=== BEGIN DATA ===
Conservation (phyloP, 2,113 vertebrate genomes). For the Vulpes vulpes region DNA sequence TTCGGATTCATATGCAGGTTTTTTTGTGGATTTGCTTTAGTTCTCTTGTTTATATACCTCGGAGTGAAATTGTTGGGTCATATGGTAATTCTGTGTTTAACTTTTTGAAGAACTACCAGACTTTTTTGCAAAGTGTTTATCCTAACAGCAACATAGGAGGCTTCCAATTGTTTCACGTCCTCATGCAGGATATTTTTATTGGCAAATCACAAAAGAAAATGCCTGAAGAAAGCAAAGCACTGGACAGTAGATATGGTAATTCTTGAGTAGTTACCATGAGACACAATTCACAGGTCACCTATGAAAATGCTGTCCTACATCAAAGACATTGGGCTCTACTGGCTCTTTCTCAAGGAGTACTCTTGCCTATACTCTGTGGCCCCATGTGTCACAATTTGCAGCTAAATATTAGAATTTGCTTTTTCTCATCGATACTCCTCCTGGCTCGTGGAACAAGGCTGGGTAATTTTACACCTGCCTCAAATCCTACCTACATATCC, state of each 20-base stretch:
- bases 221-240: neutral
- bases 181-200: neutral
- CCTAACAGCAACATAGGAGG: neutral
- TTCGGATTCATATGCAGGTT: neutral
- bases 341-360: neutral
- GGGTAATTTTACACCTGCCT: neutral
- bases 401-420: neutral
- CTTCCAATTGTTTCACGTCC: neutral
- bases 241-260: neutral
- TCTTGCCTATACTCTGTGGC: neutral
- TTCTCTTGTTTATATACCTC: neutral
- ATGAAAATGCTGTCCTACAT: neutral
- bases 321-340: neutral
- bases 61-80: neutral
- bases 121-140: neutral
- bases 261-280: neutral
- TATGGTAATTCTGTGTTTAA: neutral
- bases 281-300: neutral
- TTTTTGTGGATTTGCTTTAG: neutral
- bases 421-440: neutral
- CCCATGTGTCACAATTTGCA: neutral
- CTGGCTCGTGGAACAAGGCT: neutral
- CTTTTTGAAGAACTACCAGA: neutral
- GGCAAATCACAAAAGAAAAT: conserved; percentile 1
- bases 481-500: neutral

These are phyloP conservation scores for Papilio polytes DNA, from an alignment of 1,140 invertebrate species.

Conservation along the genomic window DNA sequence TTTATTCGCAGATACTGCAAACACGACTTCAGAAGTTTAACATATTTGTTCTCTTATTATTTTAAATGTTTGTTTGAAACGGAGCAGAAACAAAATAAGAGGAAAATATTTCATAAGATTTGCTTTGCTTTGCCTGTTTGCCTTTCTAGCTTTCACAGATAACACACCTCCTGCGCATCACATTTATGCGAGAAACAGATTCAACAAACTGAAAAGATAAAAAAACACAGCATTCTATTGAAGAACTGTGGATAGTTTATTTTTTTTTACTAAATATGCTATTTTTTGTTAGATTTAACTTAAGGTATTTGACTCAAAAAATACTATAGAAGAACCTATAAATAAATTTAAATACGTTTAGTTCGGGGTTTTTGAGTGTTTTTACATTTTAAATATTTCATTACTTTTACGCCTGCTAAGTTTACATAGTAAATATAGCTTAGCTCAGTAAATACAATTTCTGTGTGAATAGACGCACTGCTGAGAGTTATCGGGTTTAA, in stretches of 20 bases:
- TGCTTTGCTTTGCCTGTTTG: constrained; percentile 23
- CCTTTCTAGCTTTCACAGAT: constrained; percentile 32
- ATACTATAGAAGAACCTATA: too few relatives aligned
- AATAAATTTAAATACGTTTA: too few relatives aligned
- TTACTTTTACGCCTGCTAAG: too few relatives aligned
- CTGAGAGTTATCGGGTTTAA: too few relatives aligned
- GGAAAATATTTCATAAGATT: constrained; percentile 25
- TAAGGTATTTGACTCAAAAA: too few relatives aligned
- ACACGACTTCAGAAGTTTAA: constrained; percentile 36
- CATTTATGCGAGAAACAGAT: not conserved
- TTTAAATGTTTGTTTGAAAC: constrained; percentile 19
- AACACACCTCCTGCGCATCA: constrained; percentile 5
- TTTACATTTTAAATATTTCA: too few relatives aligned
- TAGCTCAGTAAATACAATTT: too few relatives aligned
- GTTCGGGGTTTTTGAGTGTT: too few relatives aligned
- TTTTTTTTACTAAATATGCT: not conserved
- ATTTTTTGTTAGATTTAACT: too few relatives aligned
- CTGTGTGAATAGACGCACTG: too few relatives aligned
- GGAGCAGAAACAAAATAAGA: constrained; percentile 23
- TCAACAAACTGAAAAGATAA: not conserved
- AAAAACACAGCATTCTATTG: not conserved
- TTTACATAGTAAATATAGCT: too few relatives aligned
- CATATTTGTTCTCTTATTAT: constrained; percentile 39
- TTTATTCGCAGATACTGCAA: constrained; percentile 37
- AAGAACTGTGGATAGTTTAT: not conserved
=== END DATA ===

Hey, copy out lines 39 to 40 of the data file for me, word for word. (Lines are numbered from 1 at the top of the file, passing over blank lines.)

- TTTAAATGTTTGTTTGAAAC: constrained; percentile 19
- AACACACCTCCTGCGCATCA: constrained; percentile 5